Huang, pendant with paired dragon decor

Length: 1.5cm/Width: 8.6cm/Thickness: 0.3cm

The item is a jade pendant in a semi-circular shape. Two dragons overlap their bodies and tails in the middle, both heads directing each side. Cloud patterns are incised with light cameo with hidden lines. The design of the shape fully presents the creativity of its craftsman. Featuring in beeswax color, the warm luster and translucent texture make the item a rare treasure.



Jué, penannular jade ring

Thickness: 0.2cm/Diameter: 4cm/Diameter of perforation: 1cm

Featuring in greenish-white color, the item was broke into two pieces while being excavated. Then it is reconstructed into a circular shape with a breach at one side. The original texture is slightly appeared. Without any patterns craved on the surface, lignification, red dots and blackish permeation are shown. The verge of the breach appears a shape of a slope, wider in the outer side and narrower in the inner. The thickness of the penannular ring turns out to be asymmetrical.



Pendant with dragon decor

Length: 4.8cm/Width: 7.6cm/Thickness: 0.4cm/Diameter of perforation: 2.6cm

It is a green jade with translucence and warm luster. A loop is designed to reach beyond the outline of the whole body with hornless dragons motif winding with each other at the second and third layers. A three-dimensional effect is created through craving in openwork. With dragons’ round eyes, noses rolling up and tongues sticking, the lines of its contours are craved with fines of intaglio. A freely flowing style of craving, as well as some red dots and soil permeated within can be observed. Both of the front and back sides of this item feature the same motifs.



Jade swallow

Length: 2.5cm/Width: 1.8cm/Thickness: 0.5cm

It is a greenish-white jade and slightly suffused with red dots. The item is crafted as a swallow spreading its wings with a round head and protruding eyes. The frontage is incised with light cameo with reduction of canvas. Its tail imitates that of fish. A two-sided hole in perforated in the middle from mouth to tail, which evidences a typical model in the works of the Shang dynasty. While the item is excavated in a gravesite belonging to an emperor of the Chou dynasty, it is very much likely to be looted from the Shang dynasty and is granted to one of the principalities by the royal family of Chou.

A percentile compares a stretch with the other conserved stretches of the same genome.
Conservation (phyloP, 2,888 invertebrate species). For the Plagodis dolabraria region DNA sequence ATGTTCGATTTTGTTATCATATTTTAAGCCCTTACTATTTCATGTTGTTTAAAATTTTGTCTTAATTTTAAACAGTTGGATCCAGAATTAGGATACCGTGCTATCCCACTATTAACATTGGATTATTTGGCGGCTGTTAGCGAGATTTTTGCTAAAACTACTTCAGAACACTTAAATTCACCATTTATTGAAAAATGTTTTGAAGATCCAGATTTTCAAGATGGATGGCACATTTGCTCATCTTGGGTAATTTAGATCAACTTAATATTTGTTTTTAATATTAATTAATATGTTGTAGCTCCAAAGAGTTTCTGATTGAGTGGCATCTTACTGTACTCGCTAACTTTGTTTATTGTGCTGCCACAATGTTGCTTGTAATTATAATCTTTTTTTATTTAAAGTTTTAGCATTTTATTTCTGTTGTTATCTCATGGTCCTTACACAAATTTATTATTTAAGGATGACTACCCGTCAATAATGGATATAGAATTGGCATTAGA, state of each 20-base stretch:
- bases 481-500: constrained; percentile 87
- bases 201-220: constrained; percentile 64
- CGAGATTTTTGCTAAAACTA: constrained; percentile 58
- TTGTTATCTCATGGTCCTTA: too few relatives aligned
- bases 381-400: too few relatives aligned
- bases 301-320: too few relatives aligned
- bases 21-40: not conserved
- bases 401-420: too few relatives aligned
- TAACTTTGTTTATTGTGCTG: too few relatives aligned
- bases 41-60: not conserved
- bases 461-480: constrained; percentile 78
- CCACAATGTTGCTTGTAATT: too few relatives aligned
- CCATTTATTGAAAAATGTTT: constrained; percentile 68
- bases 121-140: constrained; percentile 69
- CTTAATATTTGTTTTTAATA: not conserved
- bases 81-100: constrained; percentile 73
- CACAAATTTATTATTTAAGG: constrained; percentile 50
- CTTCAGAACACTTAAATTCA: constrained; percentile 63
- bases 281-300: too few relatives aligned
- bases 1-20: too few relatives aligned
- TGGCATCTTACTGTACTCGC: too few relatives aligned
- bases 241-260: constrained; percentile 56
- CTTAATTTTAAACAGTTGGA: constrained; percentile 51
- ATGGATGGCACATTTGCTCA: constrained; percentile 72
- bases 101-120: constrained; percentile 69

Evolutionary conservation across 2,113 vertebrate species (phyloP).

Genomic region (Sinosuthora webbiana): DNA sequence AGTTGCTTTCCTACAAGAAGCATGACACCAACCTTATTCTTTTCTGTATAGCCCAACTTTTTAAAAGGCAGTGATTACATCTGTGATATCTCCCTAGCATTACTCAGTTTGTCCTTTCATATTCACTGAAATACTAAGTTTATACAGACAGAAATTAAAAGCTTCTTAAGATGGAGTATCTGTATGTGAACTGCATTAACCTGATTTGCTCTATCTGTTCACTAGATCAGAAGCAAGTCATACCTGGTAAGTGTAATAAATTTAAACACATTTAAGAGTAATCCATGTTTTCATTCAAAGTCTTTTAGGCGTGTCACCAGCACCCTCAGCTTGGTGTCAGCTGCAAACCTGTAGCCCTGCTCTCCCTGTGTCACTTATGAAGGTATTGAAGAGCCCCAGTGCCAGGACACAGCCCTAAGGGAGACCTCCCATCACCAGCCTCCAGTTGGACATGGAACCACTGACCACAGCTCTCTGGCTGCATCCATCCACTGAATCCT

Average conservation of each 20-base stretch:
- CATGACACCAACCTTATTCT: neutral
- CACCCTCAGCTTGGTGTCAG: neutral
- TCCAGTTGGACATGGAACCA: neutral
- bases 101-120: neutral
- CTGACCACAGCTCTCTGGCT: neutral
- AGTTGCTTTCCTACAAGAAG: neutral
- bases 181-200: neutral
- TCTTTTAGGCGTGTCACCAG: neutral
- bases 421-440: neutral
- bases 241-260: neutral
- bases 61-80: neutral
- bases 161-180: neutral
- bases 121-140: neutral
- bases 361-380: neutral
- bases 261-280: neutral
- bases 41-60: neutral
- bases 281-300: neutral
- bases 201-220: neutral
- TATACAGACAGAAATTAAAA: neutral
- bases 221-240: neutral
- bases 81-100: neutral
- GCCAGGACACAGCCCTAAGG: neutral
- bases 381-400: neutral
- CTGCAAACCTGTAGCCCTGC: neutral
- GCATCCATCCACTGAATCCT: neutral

Jué, penannular jade ring

Depth: 0.6cm/Thickness: 0.6cm/Diameter of perforation: 1.5cm/Outer diameter: 2.7cm

The item belongs to greenish-yellow jade and suffused with blackish-brown color. Its original texture can be observed in some areas of the canvas. With a cylinder shape, one breach is craved at one side, which is wide on the outer side and narrow in the inner side. A hole is perforated in the middle with a metal tool. Smooth texture is featured on the surface in the inner side. Cameo of snake and dragon motifs can be observed all around the body of this item. With its mouth open, nose rolling up and round eyes, as well as extremely fine lines of intaglio as feathers decorated at the lower part of its nose, snake and cloud patterns are craved into five circumscriptions. A model of a pair of this kind is rarely seen. The permeation of red dots occurs after its burial. It was excavated in Xinzheng county and should date back to late Ch'un-ch'iu period.



Héng, top gem of a girdle-pendant

Length: 9.3cm/Width: 2.9cm/Thickness: 0.4cm

It is originally a white jade and later suffused with yellowish-brown color. Some red dots and soil permeated within can be observed. The type of this item belongs to the Héng category. A series of edges and corners are carved on the margin. Two dragons overlap their bodies and tails in the middle, both heads directing each side. Motifs of clouds and snakes are shown on the surface. Feather intaglio patterns are incised among clouds. Both of the front and back sides of this item feature the same motifs. The original model is selected from an ensemble of jade which type and motif were popular during the Eastern Chou period.



White jade of Ruyi

Length: 40.8cm/Width: 6.9cm/Thickness: 2.5cm/weight: 348g

The item is one piece of a pair featuring smooth texture, translucence and a gloss of congealed fat. A hornless dragon is incised in the head, while bats holding two fishes are seen in the middle with the connotation of prosperity and good luck. A chain of rings at the end is carved from the same material, which witnesses an astonishingly skilled craftsmanship.



Ruyi of red-and-white agate

Length: 45.7cm/Width: 9.7cm/Thickness: 5cm/weight: 629.2g

The item is one piece of a pair. Two persimmons are incised in the head by taking advantage of its original agate bright red color with suggestion of best wishes. In the middle there is a bundle wrapping the stem, while day lilies are carved in the end. The contrast of red flowers and the white stem provides a joyous sight.



Cloud-shaped Ruyi

Length: 39.4cm/Width: 7.3cm/Thickness: 3.6cm/weight: 551.5g

From one chunk of dark green jade, a pair of ruyi are carved. This tem is incised “long life” in seal characters on the head, motifs of lotus and ribbon in the middle, and two twisted persimmons and lotus in the end with the implication of best wishes, happiness and longevity.